The modern space industry is witnessing exponential growth in small satellite and nanosatellite areas. Nanosatellite and microsatellite refer to miniaturized satellites in terms of size and weight, in the range of 1-10 Kg and 10-100 kg, respectively. ‘CubeSat’ is one of the most popular types of miniaturized satellites. These are the fastest-growing segments in the satellite industry. It is expected that the numbers of satellites in orbit are going to increase more than linearly with about 8000 spacecraft in orbit in 2024 due to constellations only. Over 2500 nanosats are estimated to be launched in 2021-2027.
The growth in small satellites is driven by the miniaturization of electronics and sensors and the availability of high-performance commercial off-the-shelf components, significantly reducing the cost of hardware development. The other rationale for miniaturizing satellites is to reduce the launch cost; heavier satellites require larger rockets with a greater thrust that also have a greater cost to finance. In contrast, smaller and lighter satellites require smaller and cheaper launch vehicles and can sometimes be launched in multiples. The access to orbit and economy of these spacecraft is also improved through the availability of secondary launch payload opportunities, especially for small satellites which conform to standardized form factors. They can be launched ‘piggyback’, using excess capacity on larger launch vehicles.
As the space sector expands, companies large and small are adopting new business models, including Space Data as a Service, Satellite as a Service and Ground Station as a Service, These new models are emerging as the space sector is witnessing large commercialization of satellite applications, which has opened new opportunities through the use of small satellites, on-orbit servicing, and low Earth orbit constellations. These services promise the benefits of space without the demands of satellite manufacturing, government regulations, launch integration or space data delivery.
The software technology sector has been shifting from an upfront customer purchase to a service model – Software-as-a-Service (SaaS) — for years now. Using the cloud and a baseline subscription service model, the sector achieves steady recurring revenue, high customer renewal, and scalability. In turn, customers access the exact solutions they need, avoiding upfront costs and risks. One of the most successful variants in the SaaS market is called “vertical software,” which focuses offerings on very specific industry segments such as healthcare or construction. The space sector is beginning to catch up to some of these trends in the wider technology arena, beginning with the purchase of subscription services (OpEx) rather than the purchase of hardware (CapEx).
However, there are a few unique structural aspects to space businesses. Terrestrial-based businesses can deploy an application to the cloud with relatively small upfront investments. This allows them to quickly reach first revenue. Driving growth beyond that requires significant ongoing capital investment for scaling of sales and marketing resources. Space businesses, on the other hand, require high amounts of early capital to deploy the satellites and other technologies on the ground before the network is in place to allow first revenue. They are then able to scale quickly with high margins and decreasing capital requirements.
This is beginning to change, the categorization Space-as-a-Service has been increasingly used over the last three years by a wide swath of companies to denote the provision of services instead of purchases related to satellites, ground stations, and ultimately specific, proprietary data delivery. The sector is now maturing to make data available to companies across verticals to deploy applications to space just as they deploy them to the cloud. It is a new maturity for the sector. Ultimately, this kind of offering needs to reach the point where a non-expert customer receives an API key to control their space application through software, and then pays a monthly fee for the access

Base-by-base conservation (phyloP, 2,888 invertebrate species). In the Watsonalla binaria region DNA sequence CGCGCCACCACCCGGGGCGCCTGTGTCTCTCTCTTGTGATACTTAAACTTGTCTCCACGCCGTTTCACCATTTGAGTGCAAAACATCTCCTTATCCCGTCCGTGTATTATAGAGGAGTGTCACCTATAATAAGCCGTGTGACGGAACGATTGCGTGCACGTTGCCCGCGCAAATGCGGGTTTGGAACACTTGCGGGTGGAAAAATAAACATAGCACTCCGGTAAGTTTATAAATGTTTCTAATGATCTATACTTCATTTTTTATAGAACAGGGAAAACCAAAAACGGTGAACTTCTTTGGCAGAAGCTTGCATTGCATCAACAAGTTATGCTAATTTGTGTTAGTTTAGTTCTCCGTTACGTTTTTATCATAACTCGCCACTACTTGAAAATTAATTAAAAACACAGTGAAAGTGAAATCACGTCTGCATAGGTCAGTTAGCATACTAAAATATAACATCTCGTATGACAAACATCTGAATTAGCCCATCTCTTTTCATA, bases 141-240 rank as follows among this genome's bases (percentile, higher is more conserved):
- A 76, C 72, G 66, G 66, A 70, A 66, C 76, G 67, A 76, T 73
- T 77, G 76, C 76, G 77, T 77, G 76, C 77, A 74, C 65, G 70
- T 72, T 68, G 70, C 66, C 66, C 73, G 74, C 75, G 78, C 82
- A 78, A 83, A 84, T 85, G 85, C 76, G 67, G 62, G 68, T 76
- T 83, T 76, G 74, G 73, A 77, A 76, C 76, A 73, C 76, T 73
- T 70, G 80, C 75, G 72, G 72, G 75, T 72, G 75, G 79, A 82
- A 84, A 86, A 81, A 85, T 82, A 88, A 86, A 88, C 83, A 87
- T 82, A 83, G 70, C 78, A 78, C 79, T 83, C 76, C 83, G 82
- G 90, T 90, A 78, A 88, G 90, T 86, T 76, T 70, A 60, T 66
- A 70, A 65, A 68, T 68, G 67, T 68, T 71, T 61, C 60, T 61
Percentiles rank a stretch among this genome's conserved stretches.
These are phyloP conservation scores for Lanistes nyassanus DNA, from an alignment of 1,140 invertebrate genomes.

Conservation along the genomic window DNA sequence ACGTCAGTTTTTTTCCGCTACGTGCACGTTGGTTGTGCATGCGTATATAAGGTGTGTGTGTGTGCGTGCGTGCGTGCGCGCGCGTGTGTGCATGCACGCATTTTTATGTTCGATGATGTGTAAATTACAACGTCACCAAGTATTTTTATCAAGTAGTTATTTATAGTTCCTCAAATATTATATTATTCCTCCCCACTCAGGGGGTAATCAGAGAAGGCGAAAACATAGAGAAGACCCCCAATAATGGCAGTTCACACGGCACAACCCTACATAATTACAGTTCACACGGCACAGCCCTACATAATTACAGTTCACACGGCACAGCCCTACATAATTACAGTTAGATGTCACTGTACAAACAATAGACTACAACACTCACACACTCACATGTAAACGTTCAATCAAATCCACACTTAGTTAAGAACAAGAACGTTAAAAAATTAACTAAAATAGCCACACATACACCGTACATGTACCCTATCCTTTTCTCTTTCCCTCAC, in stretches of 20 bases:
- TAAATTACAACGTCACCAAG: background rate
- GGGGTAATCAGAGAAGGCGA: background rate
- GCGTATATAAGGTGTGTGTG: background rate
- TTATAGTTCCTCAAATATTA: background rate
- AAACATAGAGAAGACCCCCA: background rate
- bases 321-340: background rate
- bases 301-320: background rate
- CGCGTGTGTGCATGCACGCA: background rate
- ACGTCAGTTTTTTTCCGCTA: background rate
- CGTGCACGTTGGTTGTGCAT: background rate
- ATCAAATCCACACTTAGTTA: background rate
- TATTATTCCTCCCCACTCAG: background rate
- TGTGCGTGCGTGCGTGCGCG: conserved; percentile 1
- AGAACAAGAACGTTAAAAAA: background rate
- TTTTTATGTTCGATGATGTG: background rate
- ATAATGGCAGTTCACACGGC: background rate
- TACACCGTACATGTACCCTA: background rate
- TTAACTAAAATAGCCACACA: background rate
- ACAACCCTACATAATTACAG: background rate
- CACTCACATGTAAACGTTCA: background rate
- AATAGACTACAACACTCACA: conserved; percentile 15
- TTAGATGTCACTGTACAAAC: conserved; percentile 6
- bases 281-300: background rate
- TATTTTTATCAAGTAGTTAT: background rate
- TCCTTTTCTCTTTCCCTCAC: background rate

Satellite-enabled services can greatly improve global operations and provide near real-time information to improve decision-making processes. Examples include dedicated communications systems on a global level, or independent monitoring of resources, assets, weather and climate. However, Owning and operating space infrastructure requires expert knowledge, dedicated teams and capital expenditures well before the results are tangible. This gap often creates a barrier in the adoption of innovative space systems in day-to-day operations even when small satellite innovations have drastically improved time-to-market and total cost of ownership.
A shared-access, single host/multi-tenant satellite can dramatically lower the costs and speed up the development schedule of many areas of space technology, particularly related to the software area. This approach can also offer the ability to host multiple missions on a single spacecraft, sharing the capabilities of both the platform and payload instruments between multiple customers who can perform mission operations and experiments according to their needs.
“Satellite-as-a-service” solution is similar to “IaaS” (infrastructure-as-a-service) or “PaaS” (platform-as-a-service) offerings from cloud computing vendors. The primary business purpose of this platform is development and qualification service with the possibility of hosting customer-developed applications subject to platform capabilities.
Ground As a Service
The same economies of scale that benefit satellite customers are evident in the ground segment. “We offer a much more affordable price because we operate 100,000 satellite passes a month,” said Katherine Monson, CEO of KSAT Inc., the U.S. arm of Kongsberg Satellite Services of Norway. “Companies with a smaller volume have to divide their fixed costs fewer ways.” AWS Ground Station and Microsoft’s Azure Orbital advertise their ability to handle satellite command and control as well as data downlink through Ground Station as a Service.